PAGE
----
By Scott Roberts
TUESDAY, April 10, 2018 (HealthDay News) -- The U.S. Food and Drug Administration has approved the first contact lenses that automatically darken in bright light, the agency said Tuesday in a news release.
The technology, used for years in eyeglasses, stems from an additive that's added to the lenses, which then react to the sun's ultraviolet rays. The Acuvue Oasys lenses return to their normal tint when the user moves to normal or darker lighting.
As of 2014, more than 40 million people in the United States wore contact lenses, the Centers for Disease Control and Prevention estimates.
In approving the auto-tint lenses, the FDA reviewed a clinical study involving 24 people, including daytime and nighttime driving performance. The study demonstrated no concerns with either driving or vision, the agency said.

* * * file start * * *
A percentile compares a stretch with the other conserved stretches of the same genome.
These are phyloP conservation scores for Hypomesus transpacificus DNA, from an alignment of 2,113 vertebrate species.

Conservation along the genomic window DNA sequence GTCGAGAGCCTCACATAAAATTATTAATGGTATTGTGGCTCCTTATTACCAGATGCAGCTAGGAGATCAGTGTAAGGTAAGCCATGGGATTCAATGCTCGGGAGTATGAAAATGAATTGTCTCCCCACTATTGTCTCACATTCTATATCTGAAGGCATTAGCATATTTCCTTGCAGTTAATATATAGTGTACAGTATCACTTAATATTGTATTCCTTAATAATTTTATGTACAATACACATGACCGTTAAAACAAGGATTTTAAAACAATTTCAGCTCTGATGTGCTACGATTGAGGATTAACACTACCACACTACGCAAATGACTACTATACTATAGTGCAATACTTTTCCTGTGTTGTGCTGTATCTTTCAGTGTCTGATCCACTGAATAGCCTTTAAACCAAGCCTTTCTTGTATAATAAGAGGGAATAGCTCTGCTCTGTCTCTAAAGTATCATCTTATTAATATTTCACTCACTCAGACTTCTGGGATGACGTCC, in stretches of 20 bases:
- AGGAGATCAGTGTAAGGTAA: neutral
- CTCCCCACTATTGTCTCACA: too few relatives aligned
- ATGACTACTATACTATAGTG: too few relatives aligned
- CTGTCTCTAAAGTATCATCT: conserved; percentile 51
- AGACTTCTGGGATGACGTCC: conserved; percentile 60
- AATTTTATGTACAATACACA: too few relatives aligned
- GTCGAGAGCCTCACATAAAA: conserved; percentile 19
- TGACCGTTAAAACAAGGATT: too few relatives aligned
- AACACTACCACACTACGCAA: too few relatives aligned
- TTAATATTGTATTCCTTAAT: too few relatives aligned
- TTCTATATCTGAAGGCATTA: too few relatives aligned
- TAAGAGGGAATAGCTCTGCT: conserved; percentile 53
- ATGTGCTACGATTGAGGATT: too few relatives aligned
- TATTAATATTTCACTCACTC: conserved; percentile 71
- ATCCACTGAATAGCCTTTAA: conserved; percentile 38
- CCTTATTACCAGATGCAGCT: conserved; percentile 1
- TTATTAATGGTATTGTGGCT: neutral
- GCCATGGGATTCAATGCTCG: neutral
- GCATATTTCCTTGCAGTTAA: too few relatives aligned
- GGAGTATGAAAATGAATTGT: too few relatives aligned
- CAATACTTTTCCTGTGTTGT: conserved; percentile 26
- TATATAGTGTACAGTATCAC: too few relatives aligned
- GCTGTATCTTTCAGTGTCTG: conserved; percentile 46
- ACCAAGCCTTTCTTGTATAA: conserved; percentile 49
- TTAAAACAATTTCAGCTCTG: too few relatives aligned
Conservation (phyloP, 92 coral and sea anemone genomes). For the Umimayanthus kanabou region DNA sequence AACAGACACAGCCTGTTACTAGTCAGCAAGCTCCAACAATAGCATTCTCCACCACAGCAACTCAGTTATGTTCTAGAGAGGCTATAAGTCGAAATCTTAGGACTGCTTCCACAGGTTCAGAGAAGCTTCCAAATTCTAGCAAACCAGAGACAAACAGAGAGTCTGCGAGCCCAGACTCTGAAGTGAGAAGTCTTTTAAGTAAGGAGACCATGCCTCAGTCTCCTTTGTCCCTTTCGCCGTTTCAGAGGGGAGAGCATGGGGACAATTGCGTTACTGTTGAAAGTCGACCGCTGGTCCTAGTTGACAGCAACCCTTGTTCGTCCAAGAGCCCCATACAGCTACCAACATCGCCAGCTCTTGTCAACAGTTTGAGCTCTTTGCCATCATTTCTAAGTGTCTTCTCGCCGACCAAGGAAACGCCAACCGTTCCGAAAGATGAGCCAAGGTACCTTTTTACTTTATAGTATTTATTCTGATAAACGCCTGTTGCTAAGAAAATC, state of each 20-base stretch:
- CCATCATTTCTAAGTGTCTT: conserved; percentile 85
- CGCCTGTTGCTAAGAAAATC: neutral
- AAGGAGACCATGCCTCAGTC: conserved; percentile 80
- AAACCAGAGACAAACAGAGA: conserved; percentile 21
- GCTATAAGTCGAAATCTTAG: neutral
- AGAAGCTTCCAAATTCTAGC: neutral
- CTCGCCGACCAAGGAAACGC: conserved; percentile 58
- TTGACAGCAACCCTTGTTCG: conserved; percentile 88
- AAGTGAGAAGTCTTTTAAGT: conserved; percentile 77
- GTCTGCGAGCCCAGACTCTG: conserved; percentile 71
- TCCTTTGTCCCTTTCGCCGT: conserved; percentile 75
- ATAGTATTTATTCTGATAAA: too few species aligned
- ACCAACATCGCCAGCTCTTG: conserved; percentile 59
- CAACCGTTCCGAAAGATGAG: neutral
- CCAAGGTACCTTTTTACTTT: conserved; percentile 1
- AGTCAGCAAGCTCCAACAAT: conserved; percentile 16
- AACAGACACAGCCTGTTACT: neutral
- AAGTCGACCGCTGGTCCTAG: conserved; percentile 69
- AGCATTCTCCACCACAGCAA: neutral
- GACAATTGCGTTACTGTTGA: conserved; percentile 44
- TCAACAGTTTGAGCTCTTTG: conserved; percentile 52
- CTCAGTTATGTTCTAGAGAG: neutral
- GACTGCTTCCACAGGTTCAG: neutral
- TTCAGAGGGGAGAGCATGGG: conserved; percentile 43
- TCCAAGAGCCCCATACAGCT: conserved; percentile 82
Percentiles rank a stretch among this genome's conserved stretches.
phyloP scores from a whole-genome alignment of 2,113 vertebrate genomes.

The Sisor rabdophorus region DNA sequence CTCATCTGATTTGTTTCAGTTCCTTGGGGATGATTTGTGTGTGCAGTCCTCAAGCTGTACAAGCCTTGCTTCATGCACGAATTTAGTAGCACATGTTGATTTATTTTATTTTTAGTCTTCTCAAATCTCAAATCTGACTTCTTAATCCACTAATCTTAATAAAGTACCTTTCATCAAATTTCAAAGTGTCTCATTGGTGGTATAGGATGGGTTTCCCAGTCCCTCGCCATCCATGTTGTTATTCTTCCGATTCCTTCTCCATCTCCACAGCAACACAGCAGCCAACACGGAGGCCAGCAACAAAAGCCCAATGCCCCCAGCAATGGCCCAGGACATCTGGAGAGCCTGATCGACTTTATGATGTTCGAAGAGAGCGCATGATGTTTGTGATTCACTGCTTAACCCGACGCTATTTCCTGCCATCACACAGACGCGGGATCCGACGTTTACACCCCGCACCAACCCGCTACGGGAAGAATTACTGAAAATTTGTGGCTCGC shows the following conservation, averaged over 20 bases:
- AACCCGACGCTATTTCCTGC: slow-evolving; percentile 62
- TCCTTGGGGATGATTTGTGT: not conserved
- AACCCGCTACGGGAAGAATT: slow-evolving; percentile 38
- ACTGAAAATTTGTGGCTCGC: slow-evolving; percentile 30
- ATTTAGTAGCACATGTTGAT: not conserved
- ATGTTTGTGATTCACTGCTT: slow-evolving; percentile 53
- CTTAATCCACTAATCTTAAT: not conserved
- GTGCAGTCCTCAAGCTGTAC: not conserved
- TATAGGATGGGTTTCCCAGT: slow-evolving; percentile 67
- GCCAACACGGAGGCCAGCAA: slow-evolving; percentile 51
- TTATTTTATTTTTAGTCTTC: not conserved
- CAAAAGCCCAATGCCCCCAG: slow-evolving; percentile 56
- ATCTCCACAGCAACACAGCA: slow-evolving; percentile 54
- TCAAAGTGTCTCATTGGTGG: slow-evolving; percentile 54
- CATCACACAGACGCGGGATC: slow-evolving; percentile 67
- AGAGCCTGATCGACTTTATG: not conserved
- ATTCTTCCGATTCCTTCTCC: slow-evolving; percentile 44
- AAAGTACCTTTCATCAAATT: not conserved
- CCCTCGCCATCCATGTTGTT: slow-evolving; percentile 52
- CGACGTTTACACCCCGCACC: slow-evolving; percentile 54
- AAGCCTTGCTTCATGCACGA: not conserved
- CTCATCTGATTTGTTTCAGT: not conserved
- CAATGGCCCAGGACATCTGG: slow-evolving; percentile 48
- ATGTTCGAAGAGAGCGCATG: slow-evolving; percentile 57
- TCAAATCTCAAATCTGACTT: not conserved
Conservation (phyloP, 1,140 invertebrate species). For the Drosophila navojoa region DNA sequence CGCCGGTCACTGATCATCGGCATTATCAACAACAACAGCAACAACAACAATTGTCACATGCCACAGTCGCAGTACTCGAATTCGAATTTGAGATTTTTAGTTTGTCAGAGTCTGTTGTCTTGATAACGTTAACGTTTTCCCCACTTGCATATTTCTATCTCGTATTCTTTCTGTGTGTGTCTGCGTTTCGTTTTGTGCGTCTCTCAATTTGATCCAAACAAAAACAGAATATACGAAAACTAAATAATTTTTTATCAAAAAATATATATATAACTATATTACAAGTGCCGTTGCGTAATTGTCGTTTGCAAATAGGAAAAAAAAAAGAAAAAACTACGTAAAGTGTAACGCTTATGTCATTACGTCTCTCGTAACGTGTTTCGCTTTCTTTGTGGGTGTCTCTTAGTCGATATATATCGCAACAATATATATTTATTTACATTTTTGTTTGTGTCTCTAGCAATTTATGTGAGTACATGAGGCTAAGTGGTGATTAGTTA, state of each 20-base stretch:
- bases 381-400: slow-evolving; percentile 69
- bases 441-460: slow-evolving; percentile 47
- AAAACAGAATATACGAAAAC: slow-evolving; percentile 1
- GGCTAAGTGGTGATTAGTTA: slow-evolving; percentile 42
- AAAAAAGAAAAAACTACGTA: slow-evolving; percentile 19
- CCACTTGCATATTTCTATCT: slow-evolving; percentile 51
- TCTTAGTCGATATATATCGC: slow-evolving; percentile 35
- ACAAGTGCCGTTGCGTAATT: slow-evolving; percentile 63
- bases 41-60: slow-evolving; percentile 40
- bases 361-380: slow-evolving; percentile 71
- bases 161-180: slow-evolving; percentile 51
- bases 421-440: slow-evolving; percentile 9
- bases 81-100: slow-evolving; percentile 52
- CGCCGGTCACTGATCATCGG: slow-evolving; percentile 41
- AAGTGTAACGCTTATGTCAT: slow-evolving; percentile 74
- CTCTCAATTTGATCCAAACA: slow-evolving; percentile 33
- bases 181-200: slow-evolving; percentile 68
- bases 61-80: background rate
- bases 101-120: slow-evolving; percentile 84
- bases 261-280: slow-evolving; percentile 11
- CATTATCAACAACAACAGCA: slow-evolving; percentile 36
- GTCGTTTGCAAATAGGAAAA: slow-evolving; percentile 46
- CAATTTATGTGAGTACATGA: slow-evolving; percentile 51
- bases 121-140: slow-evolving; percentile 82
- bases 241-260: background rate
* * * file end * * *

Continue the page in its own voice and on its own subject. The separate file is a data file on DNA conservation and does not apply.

People with an eye infection, eye disease, severe dry eye, injury or cornea abnormality shouldn't use the product, the FDA said.
Users shouldn't sleep with the lenses, use the same pair for more than 14 days or substitute the lenses for UV-protective eyewear, the agency added.
The lenses are produced by Johnson & Johnson Vision Care, based in Jacksonville, Fla.
Visit the FDA to learn more about this approval.
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